Tips for Designing and Building Decks

I suppose I should begin by admitting that I’m generally not a big fan of decks in the landscape. In fact, the only kind of decks I’m really fond of are the ones attached to large, luxurious ocean liners. It’s not that decks are intrinsically bad in the garden, It’s just that most of the huge, overblown structures you often see today can only be described as downright ugly. Curiously, decks didn’t start our this way: when they first appeared in the 1960s, decks were fairly modest, unobtrusive affairs – built low to the ground, and hugging the house, they were really just simplified versions of the wonderful Victorian porches that had preceded them

One almost wonders if this monstrosity could come alive! This is a perfect example of a huge waste of timber that provides little usable space

Then suddenly, during the 1980s, decks started to appear hanging off the sides of homes five, ten, fifteen feet above the level of the land below, like some giant stilt-legged spider trying to envelop the back of the house. A drive through any modern subdivision will show you example after example of these pressure-treated monstrosities. Not only are these structures aesthetically impoverished, they are impossible to integrate successfully into the overall landscape. To begin with, the dry, shaded, barren earth below them is absolutely useless, except for unsightly storage. What’s more, usage of the structure itself is compromised – with the deck hanging off the back of your house at fifteen feet or more above the ground, you are subject to every burning ray of sun, cold gust of wind, and prying stare from your neighbors that may come your way. Decks like these don’t function as either part of the garden, or part of the house, and should be avoided at all costs (which conversely should save you a lot of money, because they are also extremely expensive!).

Although beautifully constructed, given the short distance from the floor to the ground, this site would have been bettered served with a terrace that would have united house and garden.

So what’s today’s homeowner to do? Well if you have one of these spider-like things already, you are stuck until time and circumstances allow its removal.  In new construction, or where the opportunity for remodeling exits, keeping in mind some simple rules will help create an outdoor living area that is an asset to your garden, rather than a liability.  The first step is to consider whether you really need a deck at all, or whether some sort of terrace would be a better option. Terraces have a number of benefits over decks: they generally don’t require licensed plans and  building permits like decks do; plus, they are often easier to design and generally yield a more aesthetically pleasing result, especially if you take some care to match the surfacing material to those already used in the house and around the yard. Terraces also allow better flow of traffic between the indoors and out, as there are generally more means of entering and exiting an open terrace than there would be from a railed deck. This ease of movement is an important consideration, because a terrace can provide a space with a much more expansive feel than a the enclosed, constrictive sensation that any railed, raised structure could afford. Finally, given the rising price of lumber these days, terraces are often less expensive (and more environmentally friendly) to construct than decks, especially where rare and expensive woods such as the endangered redwood or teak are used.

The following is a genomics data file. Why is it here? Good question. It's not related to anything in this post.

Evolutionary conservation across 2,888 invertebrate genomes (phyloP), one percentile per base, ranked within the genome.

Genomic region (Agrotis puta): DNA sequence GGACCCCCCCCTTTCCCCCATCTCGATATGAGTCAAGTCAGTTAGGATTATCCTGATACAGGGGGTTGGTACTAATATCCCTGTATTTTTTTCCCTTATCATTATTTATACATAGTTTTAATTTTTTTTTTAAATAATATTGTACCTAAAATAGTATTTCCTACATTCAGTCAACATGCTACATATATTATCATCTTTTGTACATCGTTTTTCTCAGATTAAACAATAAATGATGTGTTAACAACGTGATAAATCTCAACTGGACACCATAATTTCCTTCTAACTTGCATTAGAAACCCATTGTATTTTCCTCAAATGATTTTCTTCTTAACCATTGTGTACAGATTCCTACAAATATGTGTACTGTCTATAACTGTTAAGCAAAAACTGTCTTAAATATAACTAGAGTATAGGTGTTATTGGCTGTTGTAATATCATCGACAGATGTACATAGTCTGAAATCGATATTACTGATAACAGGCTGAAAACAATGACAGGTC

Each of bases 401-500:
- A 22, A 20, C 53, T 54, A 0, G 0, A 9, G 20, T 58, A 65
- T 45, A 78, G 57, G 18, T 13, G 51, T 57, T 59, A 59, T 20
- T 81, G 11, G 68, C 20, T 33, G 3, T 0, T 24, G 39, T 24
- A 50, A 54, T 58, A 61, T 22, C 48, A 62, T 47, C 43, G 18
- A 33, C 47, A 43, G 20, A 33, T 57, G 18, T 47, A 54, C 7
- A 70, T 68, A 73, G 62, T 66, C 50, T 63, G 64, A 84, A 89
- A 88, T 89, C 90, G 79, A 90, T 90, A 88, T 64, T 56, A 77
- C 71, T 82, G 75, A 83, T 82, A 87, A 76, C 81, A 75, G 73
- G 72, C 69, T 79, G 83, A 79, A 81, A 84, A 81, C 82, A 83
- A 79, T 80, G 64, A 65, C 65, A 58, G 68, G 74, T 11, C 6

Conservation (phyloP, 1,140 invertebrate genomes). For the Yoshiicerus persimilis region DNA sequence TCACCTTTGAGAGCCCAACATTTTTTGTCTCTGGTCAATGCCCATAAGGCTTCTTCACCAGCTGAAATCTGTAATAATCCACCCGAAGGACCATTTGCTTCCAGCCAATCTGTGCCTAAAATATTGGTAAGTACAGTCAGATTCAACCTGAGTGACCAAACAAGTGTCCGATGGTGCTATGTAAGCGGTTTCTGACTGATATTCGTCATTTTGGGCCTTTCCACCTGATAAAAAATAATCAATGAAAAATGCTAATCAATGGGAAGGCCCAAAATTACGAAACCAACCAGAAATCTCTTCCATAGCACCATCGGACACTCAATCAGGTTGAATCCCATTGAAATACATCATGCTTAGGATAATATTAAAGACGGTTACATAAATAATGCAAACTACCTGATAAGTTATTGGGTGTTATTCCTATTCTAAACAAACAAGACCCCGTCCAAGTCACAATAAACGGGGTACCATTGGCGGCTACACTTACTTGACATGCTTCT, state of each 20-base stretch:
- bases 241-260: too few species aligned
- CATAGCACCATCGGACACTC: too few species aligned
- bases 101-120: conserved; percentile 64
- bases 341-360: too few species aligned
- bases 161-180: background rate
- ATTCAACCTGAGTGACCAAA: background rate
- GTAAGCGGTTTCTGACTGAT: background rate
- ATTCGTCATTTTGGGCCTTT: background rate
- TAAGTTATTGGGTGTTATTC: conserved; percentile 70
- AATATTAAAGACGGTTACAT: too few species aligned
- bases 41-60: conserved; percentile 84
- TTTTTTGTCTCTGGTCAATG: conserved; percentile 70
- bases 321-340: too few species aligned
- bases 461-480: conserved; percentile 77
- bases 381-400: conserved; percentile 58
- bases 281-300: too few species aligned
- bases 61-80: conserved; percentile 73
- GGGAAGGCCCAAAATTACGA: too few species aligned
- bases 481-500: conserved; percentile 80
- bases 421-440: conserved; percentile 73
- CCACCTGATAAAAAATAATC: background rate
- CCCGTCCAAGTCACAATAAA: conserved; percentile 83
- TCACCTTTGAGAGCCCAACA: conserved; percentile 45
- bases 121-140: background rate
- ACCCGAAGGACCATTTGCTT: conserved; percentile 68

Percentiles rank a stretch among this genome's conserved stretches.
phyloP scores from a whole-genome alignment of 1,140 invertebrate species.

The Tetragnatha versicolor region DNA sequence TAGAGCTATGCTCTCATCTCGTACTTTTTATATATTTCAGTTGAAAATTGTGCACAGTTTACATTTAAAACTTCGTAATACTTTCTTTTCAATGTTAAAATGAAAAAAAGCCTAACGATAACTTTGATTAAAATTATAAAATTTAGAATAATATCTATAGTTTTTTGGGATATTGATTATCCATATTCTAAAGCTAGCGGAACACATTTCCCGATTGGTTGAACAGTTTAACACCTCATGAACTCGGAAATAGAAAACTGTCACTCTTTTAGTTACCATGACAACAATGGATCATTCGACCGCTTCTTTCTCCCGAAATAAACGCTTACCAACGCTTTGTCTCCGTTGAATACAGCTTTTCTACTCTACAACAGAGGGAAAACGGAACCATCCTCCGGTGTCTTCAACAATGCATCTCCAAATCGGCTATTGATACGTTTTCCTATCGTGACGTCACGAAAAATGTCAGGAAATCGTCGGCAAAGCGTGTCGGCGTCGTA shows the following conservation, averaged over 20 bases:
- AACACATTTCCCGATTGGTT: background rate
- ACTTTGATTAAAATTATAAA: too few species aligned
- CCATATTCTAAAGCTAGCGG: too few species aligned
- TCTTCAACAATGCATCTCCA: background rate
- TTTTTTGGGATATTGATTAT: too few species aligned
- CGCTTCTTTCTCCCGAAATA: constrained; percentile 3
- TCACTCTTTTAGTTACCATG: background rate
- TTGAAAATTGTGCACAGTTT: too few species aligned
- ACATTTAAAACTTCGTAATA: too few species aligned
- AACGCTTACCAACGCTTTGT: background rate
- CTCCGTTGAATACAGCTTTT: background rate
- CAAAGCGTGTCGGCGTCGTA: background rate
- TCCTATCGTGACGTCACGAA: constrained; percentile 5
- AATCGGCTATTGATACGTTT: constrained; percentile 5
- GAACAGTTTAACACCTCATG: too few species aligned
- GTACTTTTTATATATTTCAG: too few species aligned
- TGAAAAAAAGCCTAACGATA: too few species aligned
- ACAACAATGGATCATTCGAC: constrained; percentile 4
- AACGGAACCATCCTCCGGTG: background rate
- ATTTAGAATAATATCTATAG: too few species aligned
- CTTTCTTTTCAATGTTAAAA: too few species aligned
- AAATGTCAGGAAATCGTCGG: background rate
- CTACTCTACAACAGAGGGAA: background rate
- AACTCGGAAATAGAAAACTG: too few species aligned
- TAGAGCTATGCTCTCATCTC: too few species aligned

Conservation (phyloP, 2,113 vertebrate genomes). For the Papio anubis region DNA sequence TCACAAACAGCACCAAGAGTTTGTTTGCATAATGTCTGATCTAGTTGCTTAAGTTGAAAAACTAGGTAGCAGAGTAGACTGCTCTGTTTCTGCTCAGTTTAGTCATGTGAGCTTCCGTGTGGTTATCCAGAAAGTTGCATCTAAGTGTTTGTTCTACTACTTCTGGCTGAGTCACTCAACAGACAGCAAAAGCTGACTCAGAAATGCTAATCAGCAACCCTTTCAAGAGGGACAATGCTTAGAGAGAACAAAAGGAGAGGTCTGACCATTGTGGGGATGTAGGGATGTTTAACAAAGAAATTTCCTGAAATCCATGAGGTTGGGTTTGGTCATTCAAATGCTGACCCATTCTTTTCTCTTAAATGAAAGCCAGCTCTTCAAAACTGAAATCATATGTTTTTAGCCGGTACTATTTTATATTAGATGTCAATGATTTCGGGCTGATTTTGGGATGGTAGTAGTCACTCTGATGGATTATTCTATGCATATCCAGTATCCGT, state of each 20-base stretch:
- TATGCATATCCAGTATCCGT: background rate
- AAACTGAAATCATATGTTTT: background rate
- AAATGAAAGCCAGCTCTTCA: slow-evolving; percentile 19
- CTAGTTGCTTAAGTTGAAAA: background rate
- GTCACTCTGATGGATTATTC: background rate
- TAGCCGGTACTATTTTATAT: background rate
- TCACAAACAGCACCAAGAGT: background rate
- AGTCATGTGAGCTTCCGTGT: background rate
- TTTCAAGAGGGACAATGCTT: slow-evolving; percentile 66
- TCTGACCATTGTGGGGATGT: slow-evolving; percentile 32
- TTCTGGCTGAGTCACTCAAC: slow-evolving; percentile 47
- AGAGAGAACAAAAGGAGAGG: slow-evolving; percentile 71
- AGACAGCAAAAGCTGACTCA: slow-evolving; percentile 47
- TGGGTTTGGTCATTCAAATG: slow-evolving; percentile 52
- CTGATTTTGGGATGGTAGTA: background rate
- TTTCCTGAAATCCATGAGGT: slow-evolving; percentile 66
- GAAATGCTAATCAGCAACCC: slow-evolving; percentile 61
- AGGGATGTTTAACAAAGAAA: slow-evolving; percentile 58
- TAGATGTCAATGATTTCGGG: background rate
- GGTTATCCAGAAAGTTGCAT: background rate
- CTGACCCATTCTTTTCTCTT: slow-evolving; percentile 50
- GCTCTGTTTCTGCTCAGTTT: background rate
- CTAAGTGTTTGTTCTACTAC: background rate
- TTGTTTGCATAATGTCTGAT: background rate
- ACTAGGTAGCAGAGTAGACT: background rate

Now here’s an example of an appropriate designed deck that matches the style of the home and allows the user easy access into the landscape

There are however some situations where decks are appropriate: for instance, when a deck is actually the best stylistic match to go with the existing architecture of a home and landscape. Next to a modernistic, wooden house, for example, or a rustic chalet-style home, a nicely detailed deck might be the best option for an outdoor living area. Decks are also a good choice when the topography of the yard is such that a level surface is not easily achievable by other means, such as on top of  a rocky outcrop. A third reason to use decks in the landscape is when a transition from one level to another is required that would be impossible with a terrace or patio. But keep in mind that even in these circumstances, decks should be kept as low to the ground as possible – the final level should be no more than a foot or two above the existing grade. Don’t try to use decks as a means to make a transition of a story or more from the back of the house to the yard level—it just won’t work, as you saw in the top illustration above.  In new houses, design the floor plan so that you have direct access from the kitchen or back levels more or less at ground level. In existing homes, where the layout may be impossible to alter, you may simply have to call a spade a spade and construct a well-built porch or balcony instead that is consistent with the architecture of the house.